Thursday, May 14, 2009

laying on of hands

(posted at the exponent.)
The first time that I went through the temple, I knew that I would come back and become a worker there. I knew this the moment that a woman parted a white veil to usher me into a room and laid her hands upon my head.

Backing up a few years, I was one of those beehives who was fairly ticked off at the system that promoted boys to the priesthood and me to lessons on getting married in the temple. There was all this hype about having the power to act in God's name, lots of talk about "privilege" and "power" and "being God's agent" etc... and my 12 year old heart really wished I could be more a part of it then just getting one of those chosen ones to marry me when I came of age.

So when I went to the temple and experienced this space where women laid their hands upon other women to bless them, where they ceremoniously washed and anointed and blessed... I knew I would have to do that too. And so I did, after my mission. And it was amazing. Memorizing the blessings came easy for me and I had some very powerful experiences with the patrons and the other women I worked with. I loved using my hands to do this spiritual work.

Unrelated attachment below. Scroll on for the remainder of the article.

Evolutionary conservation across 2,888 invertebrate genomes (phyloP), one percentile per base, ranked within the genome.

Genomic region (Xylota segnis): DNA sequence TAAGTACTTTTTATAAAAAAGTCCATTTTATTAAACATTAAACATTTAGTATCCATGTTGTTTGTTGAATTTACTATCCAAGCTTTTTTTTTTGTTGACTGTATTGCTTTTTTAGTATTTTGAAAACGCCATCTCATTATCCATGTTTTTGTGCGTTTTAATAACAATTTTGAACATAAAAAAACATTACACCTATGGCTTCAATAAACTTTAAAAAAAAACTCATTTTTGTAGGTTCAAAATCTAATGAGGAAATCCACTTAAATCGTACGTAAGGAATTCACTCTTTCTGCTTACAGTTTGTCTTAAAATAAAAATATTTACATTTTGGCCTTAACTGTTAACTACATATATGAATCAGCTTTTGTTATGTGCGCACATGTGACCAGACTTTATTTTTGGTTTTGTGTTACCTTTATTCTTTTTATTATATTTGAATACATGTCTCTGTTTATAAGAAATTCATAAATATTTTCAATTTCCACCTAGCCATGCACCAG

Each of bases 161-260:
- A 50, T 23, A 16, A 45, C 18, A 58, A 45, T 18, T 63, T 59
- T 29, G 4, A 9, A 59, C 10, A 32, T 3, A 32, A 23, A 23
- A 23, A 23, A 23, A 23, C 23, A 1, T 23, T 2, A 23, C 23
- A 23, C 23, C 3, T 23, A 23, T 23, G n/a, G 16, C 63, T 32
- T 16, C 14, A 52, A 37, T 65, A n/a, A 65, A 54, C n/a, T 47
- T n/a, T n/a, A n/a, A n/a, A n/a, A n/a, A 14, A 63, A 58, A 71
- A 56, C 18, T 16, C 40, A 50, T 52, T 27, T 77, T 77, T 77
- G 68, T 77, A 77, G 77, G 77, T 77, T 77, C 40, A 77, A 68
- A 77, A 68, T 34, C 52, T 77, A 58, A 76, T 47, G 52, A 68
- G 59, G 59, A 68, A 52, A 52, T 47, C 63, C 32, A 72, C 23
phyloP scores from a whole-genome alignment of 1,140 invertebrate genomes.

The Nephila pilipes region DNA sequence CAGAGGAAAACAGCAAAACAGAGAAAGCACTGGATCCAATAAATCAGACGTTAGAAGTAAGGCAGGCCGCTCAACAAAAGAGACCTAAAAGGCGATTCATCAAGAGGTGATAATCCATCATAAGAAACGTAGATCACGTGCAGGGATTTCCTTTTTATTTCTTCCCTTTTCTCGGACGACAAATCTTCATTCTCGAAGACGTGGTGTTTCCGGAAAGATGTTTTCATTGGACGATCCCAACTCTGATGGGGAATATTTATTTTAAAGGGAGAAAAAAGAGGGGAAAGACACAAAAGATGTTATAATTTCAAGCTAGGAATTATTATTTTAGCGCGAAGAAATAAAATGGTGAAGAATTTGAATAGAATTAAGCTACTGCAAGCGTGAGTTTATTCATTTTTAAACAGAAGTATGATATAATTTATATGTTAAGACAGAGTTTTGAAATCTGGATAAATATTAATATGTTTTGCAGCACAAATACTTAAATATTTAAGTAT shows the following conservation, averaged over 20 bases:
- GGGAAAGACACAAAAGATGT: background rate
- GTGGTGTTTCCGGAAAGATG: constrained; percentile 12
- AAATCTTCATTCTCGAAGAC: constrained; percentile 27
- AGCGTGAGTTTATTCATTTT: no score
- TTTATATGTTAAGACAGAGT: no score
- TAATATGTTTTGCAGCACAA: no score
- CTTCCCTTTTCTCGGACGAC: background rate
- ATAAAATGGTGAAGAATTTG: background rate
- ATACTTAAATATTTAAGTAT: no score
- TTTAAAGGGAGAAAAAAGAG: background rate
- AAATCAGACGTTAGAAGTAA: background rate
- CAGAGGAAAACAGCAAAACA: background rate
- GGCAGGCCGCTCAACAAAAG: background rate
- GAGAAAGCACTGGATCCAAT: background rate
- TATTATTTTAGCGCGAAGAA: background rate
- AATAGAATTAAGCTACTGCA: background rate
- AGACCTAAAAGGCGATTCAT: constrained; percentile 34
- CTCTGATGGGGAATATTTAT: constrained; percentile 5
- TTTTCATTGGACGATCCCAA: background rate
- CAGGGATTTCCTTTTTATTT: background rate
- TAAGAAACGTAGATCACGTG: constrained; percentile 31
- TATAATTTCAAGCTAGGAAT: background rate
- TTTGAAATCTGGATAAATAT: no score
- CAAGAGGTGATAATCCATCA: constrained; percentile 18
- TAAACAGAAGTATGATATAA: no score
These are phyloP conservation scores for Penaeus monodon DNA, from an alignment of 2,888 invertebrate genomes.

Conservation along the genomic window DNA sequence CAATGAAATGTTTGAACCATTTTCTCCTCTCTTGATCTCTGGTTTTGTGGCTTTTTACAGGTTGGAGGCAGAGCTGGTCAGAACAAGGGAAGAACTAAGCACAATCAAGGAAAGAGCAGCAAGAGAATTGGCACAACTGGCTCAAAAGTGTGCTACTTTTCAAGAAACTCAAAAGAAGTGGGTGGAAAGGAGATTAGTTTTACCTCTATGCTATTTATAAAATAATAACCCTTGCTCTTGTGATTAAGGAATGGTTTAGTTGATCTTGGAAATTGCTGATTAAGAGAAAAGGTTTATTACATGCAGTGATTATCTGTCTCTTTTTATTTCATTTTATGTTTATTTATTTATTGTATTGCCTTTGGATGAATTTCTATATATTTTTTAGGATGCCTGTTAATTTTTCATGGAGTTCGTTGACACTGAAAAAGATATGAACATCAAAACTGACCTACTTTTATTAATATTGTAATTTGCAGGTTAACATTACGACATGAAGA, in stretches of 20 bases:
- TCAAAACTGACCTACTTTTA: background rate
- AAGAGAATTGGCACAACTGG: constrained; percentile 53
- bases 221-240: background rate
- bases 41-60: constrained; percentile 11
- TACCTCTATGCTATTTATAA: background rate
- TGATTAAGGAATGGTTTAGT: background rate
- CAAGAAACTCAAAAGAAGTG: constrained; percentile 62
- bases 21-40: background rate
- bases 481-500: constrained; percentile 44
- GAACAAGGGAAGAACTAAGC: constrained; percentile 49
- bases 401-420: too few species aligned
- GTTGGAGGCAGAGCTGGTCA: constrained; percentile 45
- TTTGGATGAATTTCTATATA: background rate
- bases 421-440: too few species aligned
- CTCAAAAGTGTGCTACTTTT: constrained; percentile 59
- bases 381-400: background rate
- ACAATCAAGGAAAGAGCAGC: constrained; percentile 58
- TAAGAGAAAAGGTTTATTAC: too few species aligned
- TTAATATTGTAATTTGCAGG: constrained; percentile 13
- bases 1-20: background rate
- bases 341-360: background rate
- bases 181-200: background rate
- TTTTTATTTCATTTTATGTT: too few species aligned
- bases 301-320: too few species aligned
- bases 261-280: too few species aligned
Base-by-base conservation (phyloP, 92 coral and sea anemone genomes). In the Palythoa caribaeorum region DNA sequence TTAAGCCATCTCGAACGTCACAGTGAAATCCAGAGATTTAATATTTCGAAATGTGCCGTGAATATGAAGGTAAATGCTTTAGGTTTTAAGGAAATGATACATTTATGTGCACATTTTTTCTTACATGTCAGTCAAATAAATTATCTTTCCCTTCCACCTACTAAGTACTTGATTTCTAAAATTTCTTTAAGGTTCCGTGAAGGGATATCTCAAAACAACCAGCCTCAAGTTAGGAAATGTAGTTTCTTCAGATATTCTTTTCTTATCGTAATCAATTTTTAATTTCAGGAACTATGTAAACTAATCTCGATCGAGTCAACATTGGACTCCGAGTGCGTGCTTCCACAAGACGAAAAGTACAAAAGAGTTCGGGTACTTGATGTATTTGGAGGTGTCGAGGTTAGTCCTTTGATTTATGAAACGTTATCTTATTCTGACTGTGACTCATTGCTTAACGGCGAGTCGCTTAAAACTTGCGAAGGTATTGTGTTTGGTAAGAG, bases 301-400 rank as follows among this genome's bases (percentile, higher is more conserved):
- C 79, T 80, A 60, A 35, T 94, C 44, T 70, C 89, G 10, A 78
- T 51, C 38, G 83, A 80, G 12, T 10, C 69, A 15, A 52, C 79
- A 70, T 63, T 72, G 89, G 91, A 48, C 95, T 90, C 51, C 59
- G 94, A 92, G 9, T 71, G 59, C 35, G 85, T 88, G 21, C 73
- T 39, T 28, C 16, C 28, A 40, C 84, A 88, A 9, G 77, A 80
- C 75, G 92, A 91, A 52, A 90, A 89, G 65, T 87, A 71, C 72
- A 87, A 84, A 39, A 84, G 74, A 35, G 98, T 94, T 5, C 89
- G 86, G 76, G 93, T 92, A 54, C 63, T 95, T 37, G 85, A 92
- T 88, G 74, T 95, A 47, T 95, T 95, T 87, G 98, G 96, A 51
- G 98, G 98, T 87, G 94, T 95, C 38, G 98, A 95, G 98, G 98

Then life got busy and I got married and eventually had to let my time as a temple worker go, but the real question this raised for me was "Why?" "Why can't women perform this work outside of the temple?" Especially when I found that early in the church women were instructed in the blessing and healing of others, I felt it as a painful slight.

So years have past and my view of the church as the exclusive receptacle of the true priesthood power has changed. As have my views on faith healings, miracles and God too. What hasn't changed is that desire to use my hands for spiritual work. I've lost my connection to the memorized blessings and the carefully laid out instructions, even to the notion of channeling some higher power through this act... but I do still have this sense of there being powerful value in these actions we make; human touch, hope, love... I really don't know even exactly how to explain it. I liked the post fmhLisa wrote a while back about blessing sick children because that is a lot like what I feel and experience. With intention I lay my hands on my child when he is sick or hurt or troubled. And I hope it helps.

Do you have experiences where you have felt moved to perform some sort of spiritual act? (I use that term loosely, and for lack of a better one.) If you wouldn't mind sharing, I'd love to hear others thoughts and experiences with this.

Saturday, May 9, 2009